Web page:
Researchers at the National Institute of Standards and Technology (NIST) have just completed a multiyear study to identify the “best” candidates for future use as air conditioning refrigerants that will have the lowest impact on the climate.
Unfortunately, all 27 fluids NIST identified as the best from a performance viewpoint are at least slightly flammable, which is not allowed under U.S. safety codes for most end uses. Several fluids among the list of refrigerants are highly flammable, including propane, the fuel for outdoor grills.
In other words, the NIST study found no ideal refrigerant that combined low “global warming potential” (GWP)—a measure of how much heat a gas will trap if released into the atmosphere— with other desirable performance and safety features such as being both nonflammable and nontoxic. The results appear in Nature Communications(link is external).
“The takeaway is there is no perfect, easy replacement for current refrigerants,” NIST chemical engineer Mark McLinden said. “Going into the study, we thought surely there has to be something else. Turns out, not so much. So it was a bit surprising, a bit disappointing.”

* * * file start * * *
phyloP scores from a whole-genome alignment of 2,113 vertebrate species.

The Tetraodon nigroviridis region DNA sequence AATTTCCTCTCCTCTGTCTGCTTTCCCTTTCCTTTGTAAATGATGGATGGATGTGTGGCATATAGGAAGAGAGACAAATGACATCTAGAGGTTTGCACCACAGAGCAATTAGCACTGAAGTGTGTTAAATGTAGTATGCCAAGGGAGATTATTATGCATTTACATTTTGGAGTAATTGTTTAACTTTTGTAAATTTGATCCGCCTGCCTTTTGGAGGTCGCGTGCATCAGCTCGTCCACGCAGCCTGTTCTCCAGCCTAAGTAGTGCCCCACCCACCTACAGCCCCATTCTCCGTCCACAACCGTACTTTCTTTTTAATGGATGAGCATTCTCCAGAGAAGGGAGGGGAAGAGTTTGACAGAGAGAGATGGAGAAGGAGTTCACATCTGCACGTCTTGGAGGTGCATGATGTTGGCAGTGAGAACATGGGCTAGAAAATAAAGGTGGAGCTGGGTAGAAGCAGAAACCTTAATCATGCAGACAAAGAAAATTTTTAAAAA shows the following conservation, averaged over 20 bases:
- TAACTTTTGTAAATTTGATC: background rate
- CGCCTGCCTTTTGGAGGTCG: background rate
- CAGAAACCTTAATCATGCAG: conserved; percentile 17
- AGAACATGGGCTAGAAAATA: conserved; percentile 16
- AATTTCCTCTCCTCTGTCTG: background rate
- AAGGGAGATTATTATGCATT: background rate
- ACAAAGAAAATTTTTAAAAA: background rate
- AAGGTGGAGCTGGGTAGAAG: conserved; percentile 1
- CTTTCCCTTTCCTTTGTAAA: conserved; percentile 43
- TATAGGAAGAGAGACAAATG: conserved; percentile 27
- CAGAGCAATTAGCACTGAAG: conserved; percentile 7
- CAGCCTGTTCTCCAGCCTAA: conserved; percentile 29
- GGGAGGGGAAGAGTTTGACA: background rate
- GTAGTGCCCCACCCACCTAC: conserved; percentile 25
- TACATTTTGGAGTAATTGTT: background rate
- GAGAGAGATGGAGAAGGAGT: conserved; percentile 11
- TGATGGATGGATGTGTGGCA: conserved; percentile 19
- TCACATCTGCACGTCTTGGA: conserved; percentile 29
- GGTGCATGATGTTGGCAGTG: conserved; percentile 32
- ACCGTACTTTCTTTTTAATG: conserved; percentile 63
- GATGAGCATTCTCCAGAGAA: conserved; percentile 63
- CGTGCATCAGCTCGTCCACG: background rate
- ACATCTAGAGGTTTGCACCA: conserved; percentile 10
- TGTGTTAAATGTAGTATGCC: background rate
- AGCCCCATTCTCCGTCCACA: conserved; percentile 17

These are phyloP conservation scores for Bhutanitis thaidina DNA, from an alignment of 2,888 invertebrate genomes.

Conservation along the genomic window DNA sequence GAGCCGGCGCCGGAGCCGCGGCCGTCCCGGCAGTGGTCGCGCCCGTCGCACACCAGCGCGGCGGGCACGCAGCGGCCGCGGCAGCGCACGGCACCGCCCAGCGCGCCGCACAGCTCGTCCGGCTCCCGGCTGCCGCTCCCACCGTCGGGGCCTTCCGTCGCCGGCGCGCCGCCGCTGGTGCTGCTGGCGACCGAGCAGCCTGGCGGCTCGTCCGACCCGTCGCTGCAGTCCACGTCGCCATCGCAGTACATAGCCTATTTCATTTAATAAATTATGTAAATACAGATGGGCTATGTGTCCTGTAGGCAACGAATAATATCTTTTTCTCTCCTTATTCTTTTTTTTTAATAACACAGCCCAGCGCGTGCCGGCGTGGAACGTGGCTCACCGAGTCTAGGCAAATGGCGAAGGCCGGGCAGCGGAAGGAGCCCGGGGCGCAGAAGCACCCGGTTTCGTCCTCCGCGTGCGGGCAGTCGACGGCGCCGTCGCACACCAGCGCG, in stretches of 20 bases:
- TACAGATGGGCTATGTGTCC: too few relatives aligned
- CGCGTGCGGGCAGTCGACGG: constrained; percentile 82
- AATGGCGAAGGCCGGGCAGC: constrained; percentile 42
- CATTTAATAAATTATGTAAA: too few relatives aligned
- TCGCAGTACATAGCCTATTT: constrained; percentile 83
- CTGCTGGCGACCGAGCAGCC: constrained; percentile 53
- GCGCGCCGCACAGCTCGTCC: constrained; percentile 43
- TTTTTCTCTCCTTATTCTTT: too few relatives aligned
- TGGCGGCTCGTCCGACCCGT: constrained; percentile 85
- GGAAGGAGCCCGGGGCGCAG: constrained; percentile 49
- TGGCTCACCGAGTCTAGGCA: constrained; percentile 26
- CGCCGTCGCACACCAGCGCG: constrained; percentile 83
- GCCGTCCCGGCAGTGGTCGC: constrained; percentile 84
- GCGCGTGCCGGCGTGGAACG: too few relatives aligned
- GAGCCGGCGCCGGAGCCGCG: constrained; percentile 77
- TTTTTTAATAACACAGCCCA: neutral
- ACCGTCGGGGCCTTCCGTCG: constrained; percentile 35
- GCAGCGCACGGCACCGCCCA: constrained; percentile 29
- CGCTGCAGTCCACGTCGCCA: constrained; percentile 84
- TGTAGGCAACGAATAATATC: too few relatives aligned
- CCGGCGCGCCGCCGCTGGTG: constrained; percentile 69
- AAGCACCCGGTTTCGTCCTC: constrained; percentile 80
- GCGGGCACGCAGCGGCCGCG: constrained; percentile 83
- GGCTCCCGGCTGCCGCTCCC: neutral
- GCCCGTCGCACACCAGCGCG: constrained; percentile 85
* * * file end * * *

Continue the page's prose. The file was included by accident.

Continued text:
To help reduce global warming, nearly 200 nations, including the United States, in October 2016 agreed to amend the Montreal Protocol(link is external) to phase down by mid-century the refrigerants used in most air conditioning (AC) systems. The partial phase down, rather than a complete phaseout, recognized the complicated choices that will need to be made to select replacements. Fortunately, valuable new data are now available to support those decisions.
“The path forward will involve tradeoffs,” McLinden continued. “Safety codes could be revised to allow the use of slightly flammable refrigerants. Blends of two or more fluids could yield a nonflammable refrigerant, but at a higher GWP. Carbon dioxide is nonflammable, but would require a complete redesign of AC equipment.”